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Dr. Ronald J. Peterson, M.D., of Haugen and Associates, PA, Obstetrics and Gynecology in Minneapolis believes postpartum depression can be greatly affected by the ". . . situational component." He says, "New circumstances and a lack of support can impact how a mother adjusts. Very much so. We look for it right away in the hospital, because every woman is affected to some degree from the decrease in hormone levels. It can be absolutely profound. . . . We try to talk it through first, but antidepressants are effective and are sometimes necessary. They may be an issue in breastfeeding, though."
Separating the treatment of colic in a baby and postpartum depression in a mother can be difficult, says Eric Sommerman, Ph.D., R.S. Hom., of Homeopathic Practitioners, Plymouth. "There's a big cultural piece connected to how society today is so mobile and how a mother who stays at home can get cut off from mainstream culture. . . . If a woman is living far from family and isn't getting nurtured and supported by the community, if she's really isolated at a time she needs the most help, it's likely that it would be difficult for her get bonded right away and the baby could have difficulty nursing, assimilating and digesting very well, " Sommerman explains. "And there's the hormonal piece. Homeopathy balances and strengthens the system so there aren't so many out-of-proportion reactions. Mothers and babies often need the same remedy, and when you treat the mother with homeopathy, it goes right to the baby in breast milk. . . . There are a few radical treatments for colic that we can give them directly dissolved in water, but it's more common to give a remedy to the mother and have both the postpartum depression and colic go away."
Pediatric Services' Dr. James D. McLeod, M.D., of Minneapolis, echoes the need for supporting new mothers when treating colic in infants. "It's important to be real supportive of moms, let them know that it does get better. We don't know exactly what causes it, we feel it's probably related to stomach ache, gas, and cramps, digestive kinds of things that are excessive in that particular baby. And it has a good prognosis, it usually gets better after about two months. . . . Sometimes we try medication. I don't like to do that too much . . . but sometimes I think it can help the mom feel like she's doing something. And I think it does help some babies. Sometimes adjusting the feeding, changing formula, or restricting mom's diet if she's breastfeeding [can help]. And we have to be alert for other things, it could be a real medical problem that's making that particular baby fussy. . . . But most of the time it turns out to be a hyperactive bowel. . . . It's mostly about being patient for the first few months, and then the change can be dramatic and they often turn out to be the happiest babies of all in the long run. . . . It's important to define colic, though, and colic really is in the eye of the beholder. It can just be a baby that's fussier than the parents expected."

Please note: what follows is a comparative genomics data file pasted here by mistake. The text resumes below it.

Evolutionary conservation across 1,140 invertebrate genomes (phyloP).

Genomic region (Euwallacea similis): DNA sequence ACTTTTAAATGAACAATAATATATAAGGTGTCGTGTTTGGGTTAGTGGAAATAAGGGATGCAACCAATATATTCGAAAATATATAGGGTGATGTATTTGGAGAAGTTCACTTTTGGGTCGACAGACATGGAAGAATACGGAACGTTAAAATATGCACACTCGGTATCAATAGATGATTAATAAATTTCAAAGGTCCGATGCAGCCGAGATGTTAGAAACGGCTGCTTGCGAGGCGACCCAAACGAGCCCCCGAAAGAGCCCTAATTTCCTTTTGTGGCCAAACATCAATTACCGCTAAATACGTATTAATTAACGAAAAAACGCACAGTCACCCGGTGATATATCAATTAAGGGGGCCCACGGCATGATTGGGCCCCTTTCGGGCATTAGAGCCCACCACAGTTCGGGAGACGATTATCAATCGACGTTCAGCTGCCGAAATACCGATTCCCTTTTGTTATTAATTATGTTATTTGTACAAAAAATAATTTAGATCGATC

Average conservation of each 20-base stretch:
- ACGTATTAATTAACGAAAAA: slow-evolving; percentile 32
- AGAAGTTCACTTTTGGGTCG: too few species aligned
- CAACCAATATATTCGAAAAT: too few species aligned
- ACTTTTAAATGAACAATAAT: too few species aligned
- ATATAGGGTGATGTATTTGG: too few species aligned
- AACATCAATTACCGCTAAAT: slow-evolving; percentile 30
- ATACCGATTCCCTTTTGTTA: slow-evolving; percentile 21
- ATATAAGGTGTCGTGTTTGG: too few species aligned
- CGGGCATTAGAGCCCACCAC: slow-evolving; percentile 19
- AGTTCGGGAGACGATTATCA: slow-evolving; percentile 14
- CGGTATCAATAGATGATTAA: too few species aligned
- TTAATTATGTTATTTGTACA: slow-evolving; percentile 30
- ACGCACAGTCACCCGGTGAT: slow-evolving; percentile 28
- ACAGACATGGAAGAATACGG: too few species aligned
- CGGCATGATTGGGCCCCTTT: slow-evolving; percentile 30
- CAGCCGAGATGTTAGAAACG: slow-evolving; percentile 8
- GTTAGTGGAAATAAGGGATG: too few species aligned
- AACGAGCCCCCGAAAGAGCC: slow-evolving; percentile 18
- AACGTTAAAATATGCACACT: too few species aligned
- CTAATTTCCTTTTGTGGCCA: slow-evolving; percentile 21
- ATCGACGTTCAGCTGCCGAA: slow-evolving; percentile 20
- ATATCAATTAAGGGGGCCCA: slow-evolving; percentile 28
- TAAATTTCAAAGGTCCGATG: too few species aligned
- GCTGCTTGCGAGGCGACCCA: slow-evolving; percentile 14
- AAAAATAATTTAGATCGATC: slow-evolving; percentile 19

Charles Rogers, M.D., of Minneapolis, takes this thinking a step further: "I don't think colic is much of an entity. I haven't called a baby colicky in years. There's a natural variant in dealing with a child with more crying than other children. When I run into a kid fussing and crying a lot, I don't think diet does much. . . . Sometimes, switching from a milk to soy formula helps. . . . most of the time this is 'guess what I'm thinking' and your job is to figure out what the baby wants. Colic is a waste-basket term, a matter of expectation . . . I'm more likely to find gastro-esophageal reflux and heartburn."
Dr. Colleen Hathaway, D.C., maintains that she and the other doctors at IN8 Chiropractic Clinic of St. Paul "assess [and] take care of the nervous system so the body can function better. . . . To 'adjust' is to correct interference in the spine with gentle, specific force. In the process of adjustment, when the whole body is functioning the way it should, the colic goes away. In chiropractic care we just want to get the whole nervous system running better. And when it is, it can impact dramatically things like postpartum depression and colic."
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